Everyday, I think about how much my parents have sacrificed and I instantly feel a warm rush of gratitude. Both of my parents immigrated to this country for nothing more than a hopeful future, what some would refer to as the American Dream. They fled from their home country Iraq, a country dominated by war and persecution, a country in which they saw no future, no opportunities. They managed to make their way into a completely foreign country, with no knowledge of the language, no real job experiences, and a million hopes for a brighter future.
As I have grown older, I have become more grateful for my ethnicity and background. I am proud to be a first generation Chaldean American. It is something in which I take pride in. I’d like to think it is a huge part of who I am, and who I will later become. I am apart of a closely integrated community so diverse and rich in culture. Although my parents have immigrated from their home country, they make this country feel like their home. They have carried their values and traditions with them, which heavily influences the way in which I see the world.
Growing up in a household of immigrant parents, and being surrounded by immigrant family members has showed me the value of hard work. The American dream is not something that is just given to you, it is the result of determination, it is earned. This country provides us with the tools we need to be able to succeed, but you have to be willing to work for it. My family came to this country with nothing. They quickly found jobs and were able to build lives for themselves. Immigrating here with the ethic of wanting to work for it, allowed them to thrive in whatever it was they chose to do. It allowed them to ensure their future generations were given the opportunities that were not available to them. It allowed them to live their idea of the American Dream.
My parents, along with the majority of the rest of my family never had the opportunity to pursue a higher education. They stepped straight into the working industry to make certain that their families always had food on the table, and a roof over their heads. From a very young age, my parents have raised my siblings and I with a strong emphasis on the importance of education. They value our education, and have always been strict when it comes to school. Although sometimes I was overwhelmed with their emphasis on school, I have realized that they want nothing more than to see their children succeed, and take advantage of the opportunities that were not at reach for them. I want nothing more in life than to have my parents watch me succeed. To watch me take advantage of the opportunities that are at my reach. I want nothing more than to see a smile on their faces, to see their eyes sparkle as I tackle the real world. I want nothing more than to be able to give back for everything they have sacrificed.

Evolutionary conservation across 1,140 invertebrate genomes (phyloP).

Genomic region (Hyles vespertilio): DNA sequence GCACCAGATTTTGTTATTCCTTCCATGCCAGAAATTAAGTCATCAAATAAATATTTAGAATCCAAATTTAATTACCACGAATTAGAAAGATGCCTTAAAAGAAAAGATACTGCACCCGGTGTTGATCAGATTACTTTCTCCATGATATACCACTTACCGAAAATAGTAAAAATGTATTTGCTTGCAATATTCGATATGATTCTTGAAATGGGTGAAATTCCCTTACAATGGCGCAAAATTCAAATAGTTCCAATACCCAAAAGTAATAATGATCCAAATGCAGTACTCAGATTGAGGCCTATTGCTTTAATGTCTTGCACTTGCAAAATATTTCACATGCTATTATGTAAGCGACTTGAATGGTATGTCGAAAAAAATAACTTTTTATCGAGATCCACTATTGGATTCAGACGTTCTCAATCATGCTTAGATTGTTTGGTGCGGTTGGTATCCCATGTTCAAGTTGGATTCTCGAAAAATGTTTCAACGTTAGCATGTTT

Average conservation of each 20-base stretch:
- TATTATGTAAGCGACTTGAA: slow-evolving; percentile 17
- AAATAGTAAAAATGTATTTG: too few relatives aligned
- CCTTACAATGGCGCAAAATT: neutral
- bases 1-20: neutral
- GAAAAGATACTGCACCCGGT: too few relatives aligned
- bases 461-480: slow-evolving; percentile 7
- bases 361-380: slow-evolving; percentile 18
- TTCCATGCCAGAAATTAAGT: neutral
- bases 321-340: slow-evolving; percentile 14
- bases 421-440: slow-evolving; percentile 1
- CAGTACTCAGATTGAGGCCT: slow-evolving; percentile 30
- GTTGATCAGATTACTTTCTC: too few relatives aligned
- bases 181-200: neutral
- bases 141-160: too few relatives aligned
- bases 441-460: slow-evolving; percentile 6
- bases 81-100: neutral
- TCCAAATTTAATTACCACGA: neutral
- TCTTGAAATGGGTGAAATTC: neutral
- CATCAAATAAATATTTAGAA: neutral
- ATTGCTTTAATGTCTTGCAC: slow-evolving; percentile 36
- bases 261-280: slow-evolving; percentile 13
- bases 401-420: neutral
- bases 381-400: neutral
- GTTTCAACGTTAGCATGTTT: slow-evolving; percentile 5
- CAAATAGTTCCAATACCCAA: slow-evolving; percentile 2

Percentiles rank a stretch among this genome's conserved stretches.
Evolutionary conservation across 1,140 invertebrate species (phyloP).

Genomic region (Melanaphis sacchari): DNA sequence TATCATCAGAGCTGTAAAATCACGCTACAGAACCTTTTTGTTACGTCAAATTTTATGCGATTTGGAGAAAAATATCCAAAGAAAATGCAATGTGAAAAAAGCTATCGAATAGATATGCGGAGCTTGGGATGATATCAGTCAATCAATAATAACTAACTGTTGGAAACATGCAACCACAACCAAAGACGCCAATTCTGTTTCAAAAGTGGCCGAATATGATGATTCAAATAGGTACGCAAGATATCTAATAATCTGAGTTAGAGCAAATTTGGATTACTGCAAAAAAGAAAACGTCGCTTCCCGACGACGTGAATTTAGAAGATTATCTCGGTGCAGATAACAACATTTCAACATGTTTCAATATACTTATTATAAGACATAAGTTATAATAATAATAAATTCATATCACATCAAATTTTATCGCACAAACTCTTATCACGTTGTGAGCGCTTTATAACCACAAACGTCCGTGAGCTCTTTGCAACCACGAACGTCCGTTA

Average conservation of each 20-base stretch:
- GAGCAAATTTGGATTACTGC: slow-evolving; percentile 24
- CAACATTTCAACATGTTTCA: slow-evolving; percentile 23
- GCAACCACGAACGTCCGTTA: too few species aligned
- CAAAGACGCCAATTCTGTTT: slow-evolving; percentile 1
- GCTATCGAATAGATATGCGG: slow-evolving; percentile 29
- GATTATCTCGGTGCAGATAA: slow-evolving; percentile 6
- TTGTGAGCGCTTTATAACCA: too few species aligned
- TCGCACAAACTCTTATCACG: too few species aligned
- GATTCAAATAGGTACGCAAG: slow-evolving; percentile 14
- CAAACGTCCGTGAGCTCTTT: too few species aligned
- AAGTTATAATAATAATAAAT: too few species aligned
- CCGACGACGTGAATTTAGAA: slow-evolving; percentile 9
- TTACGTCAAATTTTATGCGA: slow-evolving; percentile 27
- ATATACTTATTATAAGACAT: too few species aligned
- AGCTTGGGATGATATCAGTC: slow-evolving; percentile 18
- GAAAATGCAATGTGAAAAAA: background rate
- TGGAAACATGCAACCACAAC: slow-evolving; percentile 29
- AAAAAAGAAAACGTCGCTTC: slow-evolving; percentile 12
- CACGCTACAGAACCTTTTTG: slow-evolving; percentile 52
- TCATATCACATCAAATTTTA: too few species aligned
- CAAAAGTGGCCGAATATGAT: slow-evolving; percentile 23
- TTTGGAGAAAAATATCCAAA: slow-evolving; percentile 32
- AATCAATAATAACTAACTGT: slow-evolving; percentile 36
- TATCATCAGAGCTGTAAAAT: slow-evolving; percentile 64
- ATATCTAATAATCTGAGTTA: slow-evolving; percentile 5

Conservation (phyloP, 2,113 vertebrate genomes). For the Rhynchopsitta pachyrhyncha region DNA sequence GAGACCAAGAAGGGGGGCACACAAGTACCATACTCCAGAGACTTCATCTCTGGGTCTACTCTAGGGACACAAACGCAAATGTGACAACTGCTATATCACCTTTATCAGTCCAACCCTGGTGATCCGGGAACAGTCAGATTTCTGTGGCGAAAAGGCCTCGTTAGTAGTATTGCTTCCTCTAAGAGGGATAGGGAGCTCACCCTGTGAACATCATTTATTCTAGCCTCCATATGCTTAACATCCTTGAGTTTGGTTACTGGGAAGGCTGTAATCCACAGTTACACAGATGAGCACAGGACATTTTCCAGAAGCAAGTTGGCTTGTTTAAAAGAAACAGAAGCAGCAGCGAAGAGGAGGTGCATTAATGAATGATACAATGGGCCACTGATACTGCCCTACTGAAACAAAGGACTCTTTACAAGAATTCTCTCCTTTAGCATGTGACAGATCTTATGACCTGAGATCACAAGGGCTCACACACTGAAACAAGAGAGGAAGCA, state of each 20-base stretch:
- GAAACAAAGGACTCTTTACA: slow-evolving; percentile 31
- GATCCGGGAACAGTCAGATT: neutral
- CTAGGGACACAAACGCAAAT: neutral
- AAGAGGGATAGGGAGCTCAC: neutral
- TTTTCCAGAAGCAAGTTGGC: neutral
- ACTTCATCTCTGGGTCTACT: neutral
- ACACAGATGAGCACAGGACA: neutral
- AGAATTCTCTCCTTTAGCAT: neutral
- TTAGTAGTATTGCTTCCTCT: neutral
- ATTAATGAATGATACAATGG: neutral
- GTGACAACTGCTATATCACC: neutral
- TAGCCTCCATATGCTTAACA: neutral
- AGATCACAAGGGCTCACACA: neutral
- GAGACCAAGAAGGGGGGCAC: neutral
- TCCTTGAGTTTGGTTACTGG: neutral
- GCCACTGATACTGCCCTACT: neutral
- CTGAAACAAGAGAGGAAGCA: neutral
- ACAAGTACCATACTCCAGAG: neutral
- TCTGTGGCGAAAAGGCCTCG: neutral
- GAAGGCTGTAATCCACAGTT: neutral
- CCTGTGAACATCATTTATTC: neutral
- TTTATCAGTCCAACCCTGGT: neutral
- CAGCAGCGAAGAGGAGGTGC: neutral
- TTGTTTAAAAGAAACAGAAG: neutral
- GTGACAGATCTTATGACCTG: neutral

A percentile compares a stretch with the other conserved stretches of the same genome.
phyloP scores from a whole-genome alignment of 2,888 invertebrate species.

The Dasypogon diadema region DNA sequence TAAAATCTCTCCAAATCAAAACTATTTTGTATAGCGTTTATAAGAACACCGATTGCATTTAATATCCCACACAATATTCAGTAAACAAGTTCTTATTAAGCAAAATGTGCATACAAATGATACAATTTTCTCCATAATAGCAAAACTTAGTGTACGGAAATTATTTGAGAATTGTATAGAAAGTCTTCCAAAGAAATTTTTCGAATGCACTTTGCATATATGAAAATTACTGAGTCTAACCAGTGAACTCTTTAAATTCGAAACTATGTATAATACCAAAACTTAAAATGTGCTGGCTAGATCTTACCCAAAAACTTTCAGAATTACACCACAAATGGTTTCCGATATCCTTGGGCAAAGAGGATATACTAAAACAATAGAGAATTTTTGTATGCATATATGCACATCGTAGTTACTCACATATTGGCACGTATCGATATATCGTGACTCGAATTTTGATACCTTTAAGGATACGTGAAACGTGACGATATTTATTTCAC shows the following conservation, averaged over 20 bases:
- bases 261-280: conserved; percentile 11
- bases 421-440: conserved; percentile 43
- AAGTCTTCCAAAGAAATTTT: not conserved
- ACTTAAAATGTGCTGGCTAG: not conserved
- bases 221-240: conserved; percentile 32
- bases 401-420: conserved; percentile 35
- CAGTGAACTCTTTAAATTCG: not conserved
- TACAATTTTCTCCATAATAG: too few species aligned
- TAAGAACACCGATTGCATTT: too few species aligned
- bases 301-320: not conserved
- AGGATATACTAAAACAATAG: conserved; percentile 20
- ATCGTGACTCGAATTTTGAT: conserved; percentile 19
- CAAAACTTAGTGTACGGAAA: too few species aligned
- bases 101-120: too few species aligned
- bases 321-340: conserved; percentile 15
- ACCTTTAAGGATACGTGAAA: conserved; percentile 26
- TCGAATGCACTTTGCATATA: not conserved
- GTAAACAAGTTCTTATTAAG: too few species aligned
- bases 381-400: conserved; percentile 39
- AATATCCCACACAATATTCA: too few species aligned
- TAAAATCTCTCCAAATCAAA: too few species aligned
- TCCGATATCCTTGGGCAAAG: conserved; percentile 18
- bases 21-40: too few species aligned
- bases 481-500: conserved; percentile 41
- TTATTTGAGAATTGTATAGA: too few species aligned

I am proud to be a Chaldean American, it has shaped me into the very person I am at this moment. It has given me a sense of purpose, it gives me perspective. It is truly remarkable to see immigrants leaving what they are familiar with and building lives for themselves. I am able to see what a sense of hope and perseverance is able to drive. I look at my values, and life I have now, and remind myself that I wouldn’t have any of it if it wasn’t for my family. So, thank you Mom and Dad, for giving me a sense of myself, for giving me a strong work ethic, for pushing the importance of education, for the opportunities, and most of all thank you for believing in yourselves and all the possibilities that were awaiting you.
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